The only movies I’ve bought in the last….ever, I suppose…were movies that weren’t available any other way, generally either instructional videos, or old, out of print foreign movies that I had to get from a foreign seller. I don’t pirate, and I’m perfectly willing to spend a reasonable amount of money on rentals or streaming subscriptions, but I won’t watch a single movie enough times to make it worth cluttering up my house with a bunch of disks, and even when I had cable, the overpriced on-demand service was just way too expensive. If the studios think that the one true path to profit is disk sales, then they’ve apparently lost my money. There’s enough content out there that there are very few things that I *must* watch. If there isn’t an easy and reasonably priced way to get a particular movie, I probably just won’t bother.

  9. redskull says:

    Sort of related:

    Most DVDS are priced around $15 to $20 to buy. Occasionally though I will see a DVD of a movie that tanked at the box office, that’s selling for $35.

    Obviously the studio prices these poor performing movies so high in a flailing effort to recoup their losses, but if people wouldn’t pay $10 to see it in the theater, why do they think they’d pay $35 to see it at home?

    • Jawaka says:

      Because most people don’t go to the movies alone. Figure $12 a ticket for a family of 4 plus popcorn and soda comes out to about $60.

      • TacoDave says:

        This. I have five kids so I often wait for the DVD/Blu-Ray version. It actually ends up quite a bit cheaper than lugging the whole family to the theater.

  10. MaxH42 thinks RecordStoreToughGuy got a raw deal says:

    Damn, I was all excited thinking I would really like to support Redbox with my loyal patronage (meaning my hard-earned money)…until that last sentence.

    • dwtomek says:

      You want to punish Redbox because Disney is being stubborn and Redbox is willing to cut into their own margins to get the same product in your hand at an earlier date? This makes all of the sense.

      • MaxH42 thinks RecordStoreToughGuy got a raw deal says:

        No, I decided that I do not want to reward Redbox after reading that they have no problem delaying other movies for twice as long because they were offered a kickback.

        • That guy. says:

          It’s a business, not a charity. They aren’t buying copies of John Carter because they feel the public deserves to be able to rent them. They are buying them because they think they can turn a profit.

          • MaxH42 thinks RecordStoreToughGuy got a raw deal says:

            Yes, but what if the studios for some reason paid them gobs of cash to carry copies with the ending of the movie missing, then post the studio-owned URL where you had to register and pay more to see the ending? Is that just a business being a business? They could better serve customers by ignoring all studio delays, and they’d still make money, but they’d rather take the studio’s bags of cash and screw the customers. Disney just failed to offer them a bribe.

            • That guy. says:

              If you aren’t aware, Redbox basically did that with Max Payne 3 for Xbox 360. It’s a very story driven game, where they are only renting out 1 of 2 discs (1/2 the story). If you want to finish it, you gotta go out and buy the game (or find a Blockbuster lol).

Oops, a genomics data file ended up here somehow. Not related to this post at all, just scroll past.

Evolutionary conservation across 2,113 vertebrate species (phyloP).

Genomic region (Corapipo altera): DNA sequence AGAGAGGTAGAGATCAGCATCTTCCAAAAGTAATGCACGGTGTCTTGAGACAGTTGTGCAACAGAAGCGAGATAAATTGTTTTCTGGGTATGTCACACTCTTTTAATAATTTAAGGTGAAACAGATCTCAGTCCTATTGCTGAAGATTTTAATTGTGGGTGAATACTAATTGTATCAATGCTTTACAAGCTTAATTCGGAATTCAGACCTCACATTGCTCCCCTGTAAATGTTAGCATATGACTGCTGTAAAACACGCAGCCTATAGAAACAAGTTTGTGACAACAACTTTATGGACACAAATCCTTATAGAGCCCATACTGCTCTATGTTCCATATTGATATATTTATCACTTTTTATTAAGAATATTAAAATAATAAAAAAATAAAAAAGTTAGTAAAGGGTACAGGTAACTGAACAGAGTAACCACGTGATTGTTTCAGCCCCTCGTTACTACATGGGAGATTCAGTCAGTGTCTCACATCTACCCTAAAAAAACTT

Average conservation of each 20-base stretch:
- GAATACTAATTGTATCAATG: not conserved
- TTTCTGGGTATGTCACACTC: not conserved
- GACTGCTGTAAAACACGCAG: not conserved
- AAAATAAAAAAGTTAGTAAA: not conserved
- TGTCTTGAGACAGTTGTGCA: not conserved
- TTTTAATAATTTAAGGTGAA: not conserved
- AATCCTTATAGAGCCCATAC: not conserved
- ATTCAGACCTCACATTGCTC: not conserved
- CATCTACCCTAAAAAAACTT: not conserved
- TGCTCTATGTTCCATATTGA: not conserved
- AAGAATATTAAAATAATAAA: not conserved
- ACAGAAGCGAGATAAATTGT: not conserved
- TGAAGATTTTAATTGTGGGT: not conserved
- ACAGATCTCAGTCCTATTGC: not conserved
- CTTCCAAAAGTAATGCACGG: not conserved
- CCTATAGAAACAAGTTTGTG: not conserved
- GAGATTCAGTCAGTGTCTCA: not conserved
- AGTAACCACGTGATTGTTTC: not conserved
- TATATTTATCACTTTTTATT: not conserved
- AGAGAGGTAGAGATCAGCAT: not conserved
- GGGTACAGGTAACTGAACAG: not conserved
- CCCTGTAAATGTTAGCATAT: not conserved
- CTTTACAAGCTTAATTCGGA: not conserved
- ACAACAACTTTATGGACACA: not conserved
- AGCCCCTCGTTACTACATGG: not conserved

But you know what? If they want to do what you suggested, they can. Then customers will get mad, and not rent, and their profits will drop. Again, it comes down to money. So they have to strike a balance between keeping customers happy while maximizing profits.

              They saw money they could make renting out John Carter, and the implemented it. If Disney offered them enough money, they wouldn’t have done it. But, it wouldn’t have had an adverse impact on customers in the way cutting out content would.

              Regardless, they can do whatever they want. Customers will react with their dollars. Neither Redbox or their customers are under any obligations.

            • Awesome McAwesomeness says:

              No, they failed to offer them a discount on the product. Those are two different scenarios. If you could buy an outfit today for full price, or wait 1 week and get it 50% off, what would you do? If you were smart, you’d wait. That is what Redbox is doing. They are waiting to save money. With the thousands of copies they buy, it is a substantial savings.

  11. Not Given says:

    I missed John Carter because the 2D showtimes were inconvenient for us to drive out of town for. We just got VOD and I see the movie is listed at $4.99, but I can’t tell how long the rental time is. I wonder if I should wait for the price to drop. How long does it usually take?

  12. That guy. says:

    1) Good for Redbox. If they buy a single disc at even $20, it won’t be long for them to make money back on it (espeically if customers keep it for more than one day).

    Though I’m still mad at them about what happened when I rented Max Payne 3 for Xbox 360!

    2) Disney does this to force people to pay $20+ to buy the movie in order to watch it, instead of renting it. But if someone didn’t pay $7 to see it on a big screen, why would they pay $20 to see it at home?

    3) I saw John Carter last night, and it was enjoyable enough. Watched it via Xbox 360’s Zune video service. $6 for it…a bit much (I’d rather have gotten it from Redbox).

    • Cacao says:

      Yeah, I don’t know why anybody buys any movie. To me, there are too many movies in the world to watch.

      • That guy. says:

        The DVDs (yes, DVDs, not Blu-Rays) I have on my wall are movies that I could watch virtually unlimited times. Titles like Kill Bill and Airplane.